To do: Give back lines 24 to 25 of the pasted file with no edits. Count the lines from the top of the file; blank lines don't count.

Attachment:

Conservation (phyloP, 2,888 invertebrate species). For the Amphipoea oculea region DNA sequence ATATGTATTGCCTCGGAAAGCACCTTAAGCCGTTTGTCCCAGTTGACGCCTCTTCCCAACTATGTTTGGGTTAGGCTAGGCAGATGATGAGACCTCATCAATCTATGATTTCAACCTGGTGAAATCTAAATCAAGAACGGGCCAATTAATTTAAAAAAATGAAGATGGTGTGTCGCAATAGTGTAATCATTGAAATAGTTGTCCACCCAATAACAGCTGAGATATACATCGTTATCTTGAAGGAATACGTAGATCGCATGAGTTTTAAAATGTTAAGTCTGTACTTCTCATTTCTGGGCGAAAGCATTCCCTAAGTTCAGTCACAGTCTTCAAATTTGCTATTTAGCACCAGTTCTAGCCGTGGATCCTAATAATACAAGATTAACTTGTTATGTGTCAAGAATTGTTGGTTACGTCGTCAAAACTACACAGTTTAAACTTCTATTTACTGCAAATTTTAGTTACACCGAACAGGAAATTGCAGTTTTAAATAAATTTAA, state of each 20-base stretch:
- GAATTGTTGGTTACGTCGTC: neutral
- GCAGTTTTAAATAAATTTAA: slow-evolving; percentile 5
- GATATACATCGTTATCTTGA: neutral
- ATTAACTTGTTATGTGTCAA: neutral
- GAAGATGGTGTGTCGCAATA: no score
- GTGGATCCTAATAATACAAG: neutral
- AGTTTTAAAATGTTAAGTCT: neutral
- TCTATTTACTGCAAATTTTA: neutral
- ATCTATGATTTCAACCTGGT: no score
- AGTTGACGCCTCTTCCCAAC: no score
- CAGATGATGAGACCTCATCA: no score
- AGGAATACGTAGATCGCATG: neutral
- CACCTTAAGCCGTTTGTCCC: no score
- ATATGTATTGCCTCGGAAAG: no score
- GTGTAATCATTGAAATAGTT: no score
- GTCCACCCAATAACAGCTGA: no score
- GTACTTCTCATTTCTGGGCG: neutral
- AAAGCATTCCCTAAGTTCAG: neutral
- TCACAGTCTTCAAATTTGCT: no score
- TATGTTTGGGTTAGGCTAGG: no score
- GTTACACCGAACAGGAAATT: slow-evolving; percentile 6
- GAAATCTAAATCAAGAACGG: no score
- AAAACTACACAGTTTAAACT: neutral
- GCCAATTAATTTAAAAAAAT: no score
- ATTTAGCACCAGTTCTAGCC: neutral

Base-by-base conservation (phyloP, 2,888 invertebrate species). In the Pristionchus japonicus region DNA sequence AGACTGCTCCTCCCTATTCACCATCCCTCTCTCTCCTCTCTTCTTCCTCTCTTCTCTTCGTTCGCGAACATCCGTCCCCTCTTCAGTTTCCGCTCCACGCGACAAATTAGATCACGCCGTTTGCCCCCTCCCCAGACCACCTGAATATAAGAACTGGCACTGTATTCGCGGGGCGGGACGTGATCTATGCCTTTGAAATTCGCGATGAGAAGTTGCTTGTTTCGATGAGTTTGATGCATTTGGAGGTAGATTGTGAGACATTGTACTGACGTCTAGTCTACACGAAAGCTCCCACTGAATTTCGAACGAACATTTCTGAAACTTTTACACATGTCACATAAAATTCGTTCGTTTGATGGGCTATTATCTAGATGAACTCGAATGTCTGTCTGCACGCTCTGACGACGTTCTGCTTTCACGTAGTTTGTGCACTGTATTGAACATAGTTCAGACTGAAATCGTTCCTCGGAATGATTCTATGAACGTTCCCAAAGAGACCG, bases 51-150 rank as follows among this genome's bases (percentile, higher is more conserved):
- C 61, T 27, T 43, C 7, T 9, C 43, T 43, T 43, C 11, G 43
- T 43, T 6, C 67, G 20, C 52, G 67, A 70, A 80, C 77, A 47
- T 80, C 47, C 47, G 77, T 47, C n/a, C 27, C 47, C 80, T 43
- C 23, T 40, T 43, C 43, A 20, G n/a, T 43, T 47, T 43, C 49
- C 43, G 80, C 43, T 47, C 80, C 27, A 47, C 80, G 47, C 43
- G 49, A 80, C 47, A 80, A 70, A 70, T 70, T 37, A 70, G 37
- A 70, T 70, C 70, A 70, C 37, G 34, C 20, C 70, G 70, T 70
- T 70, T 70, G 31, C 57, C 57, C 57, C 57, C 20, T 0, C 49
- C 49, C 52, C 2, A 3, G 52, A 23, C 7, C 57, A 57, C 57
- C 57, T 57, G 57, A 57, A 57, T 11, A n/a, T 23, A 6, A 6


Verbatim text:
- AAAACTACACAGTTTAAACT: neutral
- GCCAATTAATTTAAAAAAAT: no score